Meantime, Carlisle ordered attorneys to prepare final witness lists by July 3 and file opposition or support for exhibits by July 15.

The Shuai case became international news after charges were filed. Shuai's attorney Linda Pence says charges should never have been brought and they represent a criminalization of conduct for which men and non-pregnant women would not have been prosecuted.

Marion County Prosecutor Terry Curry said in an August interview that the language of criminal statutes under which Shuai is charged is plain, and he had no hesitation about filing charges once facts of the case were known because Shuai’s conduct fell within that language.

Carlisle acknowledged the hundreds of potential exhibits from prosecutors and the defense and made the pronouncement that rather than granting continuances, evidence would be stricken if it didn’t meet deadlines.

The judge restated her admonition that no further delays would be granted in a case that’s already well over two years old. “We do not have the luxury of parties waiting to file motions,” Carlisle said. “We are at the point where evidence is going to be excluded before we add additional time in this case.”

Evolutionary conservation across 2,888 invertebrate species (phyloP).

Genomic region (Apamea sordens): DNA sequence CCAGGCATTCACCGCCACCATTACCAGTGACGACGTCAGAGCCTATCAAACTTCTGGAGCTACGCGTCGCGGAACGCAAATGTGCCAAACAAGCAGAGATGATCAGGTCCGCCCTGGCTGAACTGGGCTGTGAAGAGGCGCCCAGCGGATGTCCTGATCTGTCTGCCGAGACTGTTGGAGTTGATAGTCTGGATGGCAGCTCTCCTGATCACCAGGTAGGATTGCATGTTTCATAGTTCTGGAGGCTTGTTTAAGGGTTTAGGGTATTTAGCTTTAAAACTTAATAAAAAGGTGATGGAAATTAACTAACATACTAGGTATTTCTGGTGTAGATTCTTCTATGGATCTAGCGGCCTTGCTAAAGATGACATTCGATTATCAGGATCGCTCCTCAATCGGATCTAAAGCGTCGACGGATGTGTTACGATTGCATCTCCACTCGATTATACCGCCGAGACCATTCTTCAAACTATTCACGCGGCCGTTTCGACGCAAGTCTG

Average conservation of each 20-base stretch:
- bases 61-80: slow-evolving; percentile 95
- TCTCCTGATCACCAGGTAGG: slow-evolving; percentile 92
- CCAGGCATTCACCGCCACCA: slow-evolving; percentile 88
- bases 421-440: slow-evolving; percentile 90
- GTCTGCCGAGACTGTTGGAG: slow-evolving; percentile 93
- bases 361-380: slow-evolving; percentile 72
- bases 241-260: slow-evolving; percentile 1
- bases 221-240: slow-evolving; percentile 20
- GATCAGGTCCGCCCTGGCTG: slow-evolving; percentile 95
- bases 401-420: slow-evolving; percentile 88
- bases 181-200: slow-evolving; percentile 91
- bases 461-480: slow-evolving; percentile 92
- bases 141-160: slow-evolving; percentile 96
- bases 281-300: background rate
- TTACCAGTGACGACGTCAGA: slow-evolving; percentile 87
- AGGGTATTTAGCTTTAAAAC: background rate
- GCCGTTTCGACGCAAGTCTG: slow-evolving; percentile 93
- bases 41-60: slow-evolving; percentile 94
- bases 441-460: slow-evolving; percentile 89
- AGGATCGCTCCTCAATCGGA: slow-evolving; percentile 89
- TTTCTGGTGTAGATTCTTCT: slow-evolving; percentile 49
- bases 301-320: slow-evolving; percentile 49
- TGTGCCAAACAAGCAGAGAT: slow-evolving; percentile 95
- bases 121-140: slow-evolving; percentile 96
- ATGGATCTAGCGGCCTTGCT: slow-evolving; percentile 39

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  1. why is the State trying to play GOD? Automatic sealing of a record is immoral. People should have the right to decide how to handle a record. the state is playing GOD. I have searched for decades, then you want me to pay someone a huge price to contact my son. THIS is extortion and gestapo control. OPEN THE RECORDS NOW. OPEN THE RECORDS NOW. OPEN THE RECORDS NOW.

  2. I haven't made some of the best choices in the last two years I have been to marion county jail 1 and two on three different occasions each time of release dates I've spent 48 to 72 hours after date of release losing a job being denied my freedom after ordered please help

  3. Out here in Kansas, where I now work as a government attorney, we are nearing the end of a process that could have relevance in this matter: "Senate Bill 45 would allow any adult otherwise able to possess a handgun under state and federal laws to carry that gun concealed as a matter of course without a permit. This move, commonly called constitutional carry, would elevate the state to the same club that Vermont, Arizona, Alaska and Wyoming have joined in the past generation." More reading here: http://www.guns.com/2015/03/18/kansas-house-panel-goes-all-in-on-constitutional-carry-measure/ Time to man up, Hoosiers. (And I do not mean that in a sexist way.)

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  5. I am terrified to see Fracking going on not only in Indiana but in Knox county. Water is the most important resource we have any where. It will be the new gold, and we can't live without it and we can live without gold. How ignorant are people?